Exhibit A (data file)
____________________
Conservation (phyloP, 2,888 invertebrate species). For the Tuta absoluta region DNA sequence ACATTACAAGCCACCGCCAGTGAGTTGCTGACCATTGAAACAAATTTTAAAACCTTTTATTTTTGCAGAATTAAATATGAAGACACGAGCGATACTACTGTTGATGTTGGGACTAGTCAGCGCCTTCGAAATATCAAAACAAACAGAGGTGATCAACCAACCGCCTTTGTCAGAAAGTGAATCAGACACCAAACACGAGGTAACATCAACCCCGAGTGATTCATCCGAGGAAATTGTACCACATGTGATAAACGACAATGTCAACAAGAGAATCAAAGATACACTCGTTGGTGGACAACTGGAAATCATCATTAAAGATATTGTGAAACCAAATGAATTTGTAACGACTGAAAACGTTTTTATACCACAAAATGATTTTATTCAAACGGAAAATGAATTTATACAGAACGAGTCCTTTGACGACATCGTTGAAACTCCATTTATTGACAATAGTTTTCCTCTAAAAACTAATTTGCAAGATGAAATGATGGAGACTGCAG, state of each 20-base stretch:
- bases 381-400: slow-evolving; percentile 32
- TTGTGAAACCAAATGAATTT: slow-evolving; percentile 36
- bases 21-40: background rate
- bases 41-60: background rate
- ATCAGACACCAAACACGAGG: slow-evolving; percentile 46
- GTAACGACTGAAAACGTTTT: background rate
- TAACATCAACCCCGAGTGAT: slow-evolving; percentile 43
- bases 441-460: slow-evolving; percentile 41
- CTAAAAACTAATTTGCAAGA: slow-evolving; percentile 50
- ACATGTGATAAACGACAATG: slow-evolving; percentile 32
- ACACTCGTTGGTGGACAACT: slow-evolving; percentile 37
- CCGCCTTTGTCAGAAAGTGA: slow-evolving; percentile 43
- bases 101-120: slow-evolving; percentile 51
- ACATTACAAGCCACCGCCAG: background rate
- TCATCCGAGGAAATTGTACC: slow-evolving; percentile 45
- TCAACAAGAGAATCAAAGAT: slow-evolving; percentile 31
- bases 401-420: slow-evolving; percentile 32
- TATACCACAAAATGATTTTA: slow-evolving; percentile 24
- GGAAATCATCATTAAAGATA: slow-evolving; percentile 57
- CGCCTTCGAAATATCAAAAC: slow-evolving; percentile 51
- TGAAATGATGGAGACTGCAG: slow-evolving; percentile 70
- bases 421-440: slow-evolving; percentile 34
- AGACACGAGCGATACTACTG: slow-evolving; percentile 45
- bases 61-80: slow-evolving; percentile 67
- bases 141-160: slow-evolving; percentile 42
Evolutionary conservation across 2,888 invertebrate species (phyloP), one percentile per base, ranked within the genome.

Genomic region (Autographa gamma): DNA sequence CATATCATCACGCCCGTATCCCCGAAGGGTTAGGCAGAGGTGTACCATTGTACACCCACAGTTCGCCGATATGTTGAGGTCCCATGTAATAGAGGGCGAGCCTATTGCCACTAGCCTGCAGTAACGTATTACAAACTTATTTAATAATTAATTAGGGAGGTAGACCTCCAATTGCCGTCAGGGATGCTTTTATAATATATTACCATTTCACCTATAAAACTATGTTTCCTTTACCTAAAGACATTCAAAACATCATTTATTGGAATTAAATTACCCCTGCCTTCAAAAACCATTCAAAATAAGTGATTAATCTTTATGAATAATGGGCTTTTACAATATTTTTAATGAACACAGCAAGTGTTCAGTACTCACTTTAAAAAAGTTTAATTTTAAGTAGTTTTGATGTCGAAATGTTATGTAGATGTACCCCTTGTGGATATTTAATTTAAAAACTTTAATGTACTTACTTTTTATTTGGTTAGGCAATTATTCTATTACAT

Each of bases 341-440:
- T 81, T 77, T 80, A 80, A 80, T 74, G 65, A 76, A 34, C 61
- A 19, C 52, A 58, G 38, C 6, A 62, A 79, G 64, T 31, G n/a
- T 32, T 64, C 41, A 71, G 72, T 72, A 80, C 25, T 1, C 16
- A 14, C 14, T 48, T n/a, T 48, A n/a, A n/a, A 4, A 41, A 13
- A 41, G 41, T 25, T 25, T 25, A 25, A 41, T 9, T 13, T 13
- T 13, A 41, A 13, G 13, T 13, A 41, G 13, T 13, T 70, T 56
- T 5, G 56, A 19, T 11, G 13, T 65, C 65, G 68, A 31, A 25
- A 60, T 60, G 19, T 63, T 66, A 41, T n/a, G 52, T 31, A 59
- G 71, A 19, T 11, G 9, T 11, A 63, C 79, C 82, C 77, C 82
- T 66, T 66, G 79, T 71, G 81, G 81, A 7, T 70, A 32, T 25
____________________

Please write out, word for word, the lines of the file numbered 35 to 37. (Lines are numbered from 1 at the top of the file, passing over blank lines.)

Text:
- T 13, A 41, A 13, G 13, T 13, A 41, G 13, T 13, T 70, T 56
- T 5, G 56, A 19, T 11, G 13, T 65, C 65, G 68, A 31, A 25
- A 60, T 60, G 19, T 63, T 66, A 41, T n/a, G 52, T 31, A 59